The correction values xc and yc are stored in the display memory 8 even when the power switch is turned OFF. Once they are set, therefore, operation may be started from Step S5 by turning ON the power switch 6 in Step S1. In this embodiment, the keys 3, 4 and 5 are independently connected with the CPU 9. Alternatively, the keys 3, 4 and 5 may be built in the tablet 2b (in this case, the keys incorporated in the tablet 2b are operated by the input pen 1).
When one handwritten character input device is expected to be used by a plurality of operators, it may be preferable to store a plurality of correction values. When unspecified persons are to operate the input device, a battery-fed data protecting circuit in the display memory 8 may be omitted. In this case, memory is erased when the power switch 6 is turned OFF.
FIG. 2 shows another example of the present invention, in which a vertical position correction switch 21 and a lateral position correction switch 22 of slidable type are provided. A character displayed is shifted in a desired direction by a desired number of dots corresponding to the setting of each of the switches 21 and 22.
According to the present invention, as described in detail above, a character display may be shifted in both vertical and lateral directions as desired. Therefore, a character display may be obtained at a proper position coinciding with the pen point of the input pen 1 even if the input pen 1 is tilted at a given angle in a given direction and even if the eyes of the operator are at a position offset from the pen point of the input pen 1. Thus, display deviation is eliminated.
While only certain embodiments of the present invention have been described, it will be apparent to those skilled in the art that various changes and modifications may be made therein without departing from the spirit and scope of the present invention as claimed.
|Cited Patent||Filing date||Publication date||Applicant||Title|
|US3753032 *||Jul 27, 1971||Aug 14, 1973||United Aircraft Corp||Crt with built-in display registration test|
|US3852721 *||May 14, 1973||Dec 3, 1974||Univ Illinois||Tracking light pen system|
|US3873770 *||Mar 21, 1974||Mar 25, 1975||Bendix Corp||Digital position measurement system with stylus tilt error compensation|
|US3906197 *||Mar 5, 1974||Sep 16, 1975||Nat Res Dev||Apparatus and methods for computer graphics|
|US4009338 *||Dec 22, 1975||Feb 22, 1977||Ibm Corporation||Tablet with improved pen height compensation|
|US4122438 *||Jan 19, 1977||Oct 24, 1978||The Marconi Company Limited||Position encoding arrangements|
|US4277783 *||Jul 2, 1979||Jul 7, 1981||Bell Telephone Laboratories, Incorporated||Light pen tracking method and apparatus|
|US4377810 *||Dec 4, 1980||Mar 22, 1983||Data General Corporation||Light pen detection circuit and method|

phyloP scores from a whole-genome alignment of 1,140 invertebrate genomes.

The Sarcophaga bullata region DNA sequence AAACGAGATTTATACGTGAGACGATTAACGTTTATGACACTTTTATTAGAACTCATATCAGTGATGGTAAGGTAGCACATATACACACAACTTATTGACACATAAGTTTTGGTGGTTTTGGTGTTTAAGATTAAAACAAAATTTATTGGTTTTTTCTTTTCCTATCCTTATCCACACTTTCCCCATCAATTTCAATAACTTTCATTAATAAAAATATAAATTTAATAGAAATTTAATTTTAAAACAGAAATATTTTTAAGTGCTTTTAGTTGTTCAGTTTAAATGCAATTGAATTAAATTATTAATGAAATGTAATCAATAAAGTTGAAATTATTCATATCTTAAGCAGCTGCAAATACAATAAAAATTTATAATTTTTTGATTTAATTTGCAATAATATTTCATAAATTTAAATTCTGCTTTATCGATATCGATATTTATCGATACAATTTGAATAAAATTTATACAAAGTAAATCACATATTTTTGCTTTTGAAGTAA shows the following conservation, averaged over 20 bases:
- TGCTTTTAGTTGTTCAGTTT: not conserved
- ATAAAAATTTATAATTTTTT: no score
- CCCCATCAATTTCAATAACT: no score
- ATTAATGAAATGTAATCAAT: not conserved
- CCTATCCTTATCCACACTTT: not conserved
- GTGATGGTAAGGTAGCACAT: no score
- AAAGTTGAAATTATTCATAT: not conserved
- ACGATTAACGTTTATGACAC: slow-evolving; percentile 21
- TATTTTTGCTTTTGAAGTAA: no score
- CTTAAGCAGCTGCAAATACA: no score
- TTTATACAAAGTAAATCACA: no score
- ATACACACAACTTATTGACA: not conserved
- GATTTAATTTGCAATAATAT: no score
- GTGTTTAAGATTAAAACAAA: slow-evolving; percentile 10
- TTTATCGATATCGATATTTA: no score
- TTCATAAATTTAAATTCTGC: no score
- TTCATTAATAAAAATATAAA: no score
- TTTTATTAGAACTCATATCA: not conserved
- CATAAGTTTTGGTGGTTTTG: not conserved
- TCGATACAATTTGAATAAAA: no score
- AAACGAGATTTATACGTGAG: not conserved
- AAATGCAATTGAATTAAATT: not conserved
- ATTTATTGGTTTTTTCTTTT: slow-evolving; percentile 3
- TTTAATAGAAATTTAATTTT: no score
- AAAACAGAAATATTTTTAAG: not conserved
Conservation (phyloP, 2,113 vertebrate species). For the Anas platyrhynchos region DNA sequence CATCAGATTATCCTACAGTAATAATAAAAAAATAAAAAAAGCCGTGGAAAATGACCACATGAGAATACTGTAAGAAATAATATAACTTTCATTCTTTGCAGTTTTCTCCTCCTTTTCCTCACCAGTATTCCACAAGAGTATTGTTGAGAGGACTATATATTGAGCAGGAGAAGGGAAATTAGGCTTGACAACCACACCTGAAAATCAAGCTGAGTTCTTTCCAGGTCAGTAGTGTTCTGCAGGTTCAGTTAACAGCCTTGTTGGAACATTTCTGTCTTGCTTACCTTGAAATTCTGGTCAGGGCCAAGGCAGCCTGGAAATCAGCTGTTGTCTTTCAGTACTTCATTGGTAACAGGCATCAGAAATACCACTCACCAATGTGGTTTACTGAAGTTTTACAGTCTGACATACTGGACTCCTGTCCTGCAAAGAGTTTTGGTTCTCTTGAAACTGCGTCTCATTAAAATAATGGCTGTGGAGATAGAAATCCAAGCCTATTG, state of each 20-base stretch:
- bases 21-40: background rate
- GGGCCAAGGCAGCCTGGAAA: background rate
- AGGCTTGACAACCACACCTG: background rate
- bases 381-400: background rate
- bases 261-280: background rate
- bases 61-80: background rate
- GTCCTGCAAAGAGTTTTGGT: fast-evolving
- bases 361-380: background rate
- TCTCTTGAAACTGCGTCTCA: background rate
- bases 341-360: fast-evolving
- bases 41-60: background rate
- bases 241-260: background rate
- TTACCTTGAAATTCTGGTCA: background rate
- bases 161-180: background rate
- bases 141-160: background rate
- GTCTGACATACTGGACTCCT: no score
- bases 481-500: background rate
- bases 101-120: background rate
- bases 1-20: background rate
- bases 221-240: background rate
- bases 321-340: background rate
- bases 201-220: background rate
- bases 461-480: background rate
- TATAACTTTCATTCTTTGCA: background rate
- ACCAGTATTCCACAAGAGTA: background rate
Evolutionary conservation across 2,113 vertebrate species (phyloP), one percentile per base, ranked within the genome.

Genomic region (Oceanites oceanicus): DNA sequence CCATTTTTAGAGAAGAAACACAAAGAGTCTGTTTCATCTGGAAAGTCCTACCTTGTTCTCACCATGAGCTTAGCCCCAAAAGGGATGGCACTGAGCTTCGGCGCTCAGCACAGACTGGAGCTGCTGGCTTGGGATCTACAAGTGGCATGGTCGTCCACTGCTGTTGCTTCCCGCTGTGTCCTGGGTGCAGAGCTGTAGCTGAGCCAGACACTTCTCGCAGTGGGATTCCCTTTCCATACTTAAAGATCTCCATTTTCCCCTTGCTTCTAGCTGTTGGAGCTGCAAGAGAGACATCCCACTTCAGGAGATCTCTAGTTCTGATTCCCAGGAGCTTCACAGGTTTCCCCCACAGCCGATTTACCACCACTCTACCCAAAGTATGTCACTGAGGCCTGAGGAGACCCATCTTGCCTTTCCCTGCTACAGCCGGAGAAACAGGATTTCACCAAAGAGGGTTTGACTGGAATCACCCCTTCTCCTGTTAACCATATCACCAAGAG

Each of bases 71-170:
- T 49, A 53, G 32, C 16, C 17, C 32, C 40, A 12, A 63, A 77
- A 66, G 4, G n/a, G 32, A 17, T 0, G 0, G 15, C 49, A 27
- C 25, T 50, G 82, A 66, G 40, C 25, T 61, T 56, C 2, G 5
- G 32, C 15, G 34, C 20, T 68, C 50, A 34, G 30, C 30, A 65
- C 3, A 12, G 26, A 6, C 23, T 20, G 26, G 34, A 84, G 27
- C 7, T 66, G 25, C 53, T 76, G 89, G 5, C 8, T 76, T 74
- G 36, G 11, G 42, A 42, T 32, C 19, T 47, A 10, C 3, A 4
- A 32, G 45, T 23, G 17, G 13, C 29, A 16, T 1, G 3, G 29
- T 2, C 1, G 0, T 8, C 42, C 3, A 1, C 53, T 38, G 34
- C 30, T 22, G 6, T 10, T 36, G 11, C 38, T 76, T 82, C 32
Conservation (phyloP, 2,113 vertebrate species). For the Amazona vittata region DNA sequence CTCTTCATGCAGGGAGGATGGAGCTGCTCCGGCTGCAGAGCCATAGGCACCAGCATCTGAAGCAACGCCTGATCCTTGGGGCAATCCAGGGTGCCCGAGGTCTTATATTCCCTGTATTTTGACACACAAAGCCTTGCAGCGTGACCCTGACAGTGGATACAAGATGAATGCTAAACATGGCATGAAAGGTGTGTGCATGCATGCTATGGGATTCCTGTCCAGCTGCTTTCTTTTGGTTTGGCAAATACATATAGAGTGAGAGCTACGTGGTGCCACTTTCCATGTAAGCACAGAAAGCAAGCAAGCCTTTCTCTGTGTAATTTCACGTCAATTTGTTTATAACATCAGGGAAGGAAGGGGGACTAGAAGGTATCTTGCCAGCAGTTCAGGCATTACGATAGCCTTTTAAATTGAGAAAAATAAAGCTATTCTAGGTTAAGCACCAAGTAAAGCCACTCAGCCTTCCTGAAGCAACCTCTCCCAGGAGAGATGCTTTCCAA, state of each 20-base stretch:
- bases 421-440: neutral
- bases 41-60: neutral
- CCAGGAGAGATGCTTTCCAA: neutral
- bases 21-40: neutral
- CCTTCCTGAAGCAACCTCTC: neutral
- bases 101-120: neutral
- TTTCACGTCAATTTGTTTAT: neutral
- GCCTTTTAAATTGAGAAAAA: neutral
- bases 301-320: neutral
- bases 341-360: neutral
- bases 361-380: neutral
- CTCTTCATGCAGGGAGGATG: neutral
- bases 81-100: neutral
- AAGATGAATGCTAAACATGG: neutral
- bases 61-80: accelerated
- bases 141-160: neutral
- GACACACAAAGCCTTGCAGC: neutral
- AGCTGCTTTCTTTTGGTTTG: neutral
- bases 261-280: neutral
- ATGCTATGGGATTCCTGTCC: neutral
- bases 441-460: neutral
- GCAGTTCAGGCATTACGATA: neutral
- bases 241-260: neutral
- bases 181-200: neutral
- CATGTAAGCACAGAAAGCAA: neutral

|US4523188 *||Oct 25, 1982||Jun 11, 1985||The United States Of America As Represented By The Secretary Of The Army||Automated map and display alignment|
|US4577057 *||Mar 2, 1984||Mar 18, 1986||Pencept, Inc.||Digitizing tablet system having stylus tilt correction|
|US4646073 *||Mar 29, 1984||Feb 24, 1987||Hitachi, Ltd.||Input-output coordinate transforming method and apparatus for input-integrated display|
|Citing Patent||Filing date||Publication date||Applicant||Title|
|US5072076 *||Jan 14, 1991||Dec 10, 1991||International Business Machines Corporation||Tablet digitizer with untethered stylus|
|US5083118 *||Apr 16, 1990||Jan 21, 1992||Pentel Kabushiki Kaisha||Transparent coordinate input apparatus for electrostatic capacity coupling system|
|US5115330 *||Aug 9, 1990||May 19, 1992||Western Publishing Company||Liquid crystal writing slate|
|US5132671 *||Nov 20, 1989||Jul 21, 1992||Louis William M||Integrating graphics input device|
|US5148155 *||Nov 13, 1990||Sep 15, 1992||Wang Laboratories, Inc.||Computer with tablet input to standard programs|
|US5287121 *||Oct 29, 1992||Feb 15, 1994||Louis William M||Integrating graphics input device|
|US5300927 *||Sep 23, 1991||Apr 5, 1994||Mutoh Industries Ltd.||Input device for cad|
|US5341152 *||Jul 30, 1991||Aug 23, 1994||Mutoh Industries Ltd.||Input device for CAD|
|US5357266 *||Mar 11, 1992||Oct 18, 1994||Takao Tagawa||Display-integrated type tablet device|
|US5389745 *||Sep 10, 1992||Feb 14, 1995||Kabushiki Kaisha Toshiba||Handwriting input apparatus for inputting handwritten data from unspecified direction|
|US5414228 *||Jun 28, 1993||May 9, 1995||Matsushita Electric Industrial Co., Ltd.||Handwritten character input device|
|US5442373 *||May 19, 1993||Aug 15, 1995||Sharp Kabushiki Kaisha||Display-integrated type tablet device|
|US5453761 *||Jun 9, 1993||Sep 26, 1995||Sony Corporation||Information processing apparatus|
|US5508720 *||Feb 2, 1994||Apr 16, 1996||Copytele, Inc.||Portable telecommunication device with removable electrophoretic display|
|US5534886 *||May 22, 1995||Jul 9, 1996||Sharp Kabushiki Kaisha||Display-integrated type tablet device|
|US5541370 *||Dec 28, 1992||Jul 30, 1996||Catalysts & Chemicals Industries Co., Ltd.||Pressure-sensitive pad and production thereof|
|US5561447 *||Feb 28, 1995||Oct 1, 1996||Canon Kabushiki Kaisha||Coordinate input apparatus|
|US5594471 *||Oct 31, 1994||Jan 14, 1997||Casco Development, Inc.||Industrial touchscreen workstation with programmable interface and method|
|US5644108 *||Jul 13, 1995||Jul 1, 1997||Wacom Co., Ltd.||Position detection device utilizing electromagnetic induction|
|US5652412 *||Jul 11, 1994||Jul 29, 1997||Sia Technology Corp.||Pen and paper information recording system|
|US5652806 *||Nov 21, 1995||Jul 29, 1997||Compaq Computer Corporation||Input device with data targeting to determine an entry field for a block of stroke data|